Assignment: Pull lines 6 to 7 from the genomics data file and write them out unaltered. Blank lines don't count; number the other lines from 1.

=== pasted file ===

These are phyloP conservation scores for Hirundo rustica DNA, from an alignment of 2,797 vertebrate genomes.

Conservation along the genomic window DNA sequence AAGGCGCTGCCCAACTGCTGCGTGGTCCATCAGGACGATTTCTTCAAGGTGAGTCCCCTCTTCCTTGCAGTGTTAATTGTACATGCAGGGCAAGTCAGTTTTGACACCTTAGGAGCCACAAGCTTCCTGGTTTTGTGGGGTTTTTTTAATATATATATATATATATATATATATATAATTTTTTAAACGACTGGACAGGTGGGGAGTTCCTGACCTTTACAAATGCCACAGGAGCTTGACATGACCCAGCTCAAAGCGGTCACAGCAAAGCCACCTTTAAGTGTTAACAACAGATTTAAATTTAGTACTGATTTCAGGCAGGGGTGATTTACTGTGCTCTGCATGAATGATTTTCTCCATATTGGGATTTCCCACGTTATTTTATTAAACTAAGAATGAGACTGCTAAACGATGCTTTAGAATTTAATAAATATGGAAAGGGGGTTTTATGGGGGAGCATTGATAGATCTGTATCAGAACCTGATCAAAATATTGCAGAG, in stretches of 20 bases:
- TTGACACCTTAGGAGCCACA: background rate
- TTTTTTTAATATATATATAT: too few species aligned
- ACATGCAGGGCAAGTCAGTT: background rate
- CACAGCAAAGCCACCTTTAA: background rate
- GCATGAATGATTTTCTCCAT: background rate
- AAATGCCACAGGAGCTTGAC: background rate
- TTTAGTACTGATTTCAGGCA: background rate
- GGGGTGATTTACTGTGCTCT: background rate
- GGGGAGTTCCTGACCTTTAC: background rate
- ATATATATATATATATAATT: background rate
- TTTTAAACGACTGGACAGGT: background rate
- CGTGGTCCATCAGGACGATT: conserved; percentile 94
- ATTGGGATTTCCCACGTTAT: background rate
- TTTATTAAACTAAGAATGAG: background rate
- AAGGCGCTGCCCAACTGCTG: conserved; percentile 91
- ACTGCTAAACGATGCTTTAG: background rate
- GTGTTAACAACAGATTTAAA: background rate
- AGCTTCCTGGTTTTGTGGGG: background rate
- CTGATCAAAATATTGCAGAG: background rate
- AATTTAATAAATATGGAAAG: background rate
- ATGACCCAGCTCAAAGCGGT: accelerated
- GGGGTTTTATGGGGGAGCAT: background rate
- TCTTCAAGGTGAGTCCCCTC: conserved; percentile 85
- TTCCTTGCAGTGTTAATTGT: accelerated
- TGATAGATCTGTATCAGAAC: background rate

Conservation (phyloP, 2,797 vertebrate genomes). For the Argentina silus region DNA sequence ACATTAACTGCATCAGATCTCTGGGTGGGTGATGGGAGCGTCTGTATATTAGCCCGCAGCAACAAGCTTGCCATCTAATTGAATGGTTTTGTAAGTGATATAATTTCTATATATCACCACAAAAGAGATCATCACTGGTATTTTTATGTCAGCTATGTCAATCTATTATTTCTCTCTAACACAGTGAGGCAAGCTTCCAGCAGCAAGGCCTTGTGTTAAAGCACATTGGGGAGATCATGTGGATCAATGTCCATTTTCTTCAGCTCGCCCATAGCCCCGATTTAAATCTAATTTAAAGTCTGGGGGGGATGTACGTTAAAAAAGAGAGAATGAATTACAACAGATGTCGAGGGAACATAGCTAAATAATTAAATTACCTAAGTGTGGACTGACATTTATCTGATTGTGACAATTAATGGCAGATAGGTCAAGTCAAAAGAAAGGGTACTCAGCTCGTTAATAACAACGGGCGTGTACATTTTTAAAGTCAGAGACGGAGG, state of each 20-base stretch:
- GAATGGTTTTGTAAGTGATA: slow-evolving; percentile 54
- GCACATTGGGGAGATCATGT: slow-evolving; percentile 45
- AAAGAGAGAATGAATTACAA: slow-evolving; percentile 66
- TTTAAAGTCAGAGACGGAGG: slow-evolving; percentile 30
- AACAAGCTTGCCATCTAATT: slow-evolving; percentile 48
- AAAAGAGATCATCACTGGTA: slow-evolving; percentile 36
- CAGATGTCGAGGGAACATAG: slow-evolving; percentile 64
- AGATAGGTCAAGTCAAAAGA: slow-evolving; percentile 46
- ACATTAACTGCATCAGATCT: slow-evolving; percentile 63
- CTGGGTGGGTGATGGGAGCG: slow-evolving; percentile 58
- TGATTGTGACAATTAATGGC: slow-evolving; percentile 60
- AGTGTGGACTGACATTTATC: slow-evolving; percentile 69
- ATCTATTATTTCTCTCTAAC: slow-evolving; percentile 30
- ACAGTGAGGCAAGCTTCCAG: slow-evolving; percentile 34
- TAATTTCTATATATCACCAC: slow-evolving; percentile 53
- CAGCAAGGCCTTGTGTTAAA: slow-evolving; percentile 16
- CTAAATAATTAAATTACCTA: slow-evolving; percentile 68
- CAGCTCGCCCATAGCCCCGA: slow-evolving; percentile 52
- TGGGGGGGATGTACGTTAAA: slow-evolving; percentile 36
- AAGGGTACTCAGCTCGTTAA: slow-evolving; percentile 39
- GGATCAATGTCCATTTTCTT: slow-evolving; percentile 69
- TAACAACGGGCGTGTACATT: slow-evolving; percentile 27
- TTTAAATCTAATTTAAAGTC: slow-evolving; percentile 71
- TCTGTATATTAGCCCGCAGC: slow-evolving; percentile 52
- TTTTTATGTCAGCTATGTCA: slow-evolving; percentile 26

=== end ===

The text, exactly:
- CACAGCAAAGCCACCTTTAA: background rate
- GCATGAATGATTTTCTCCAT: background rate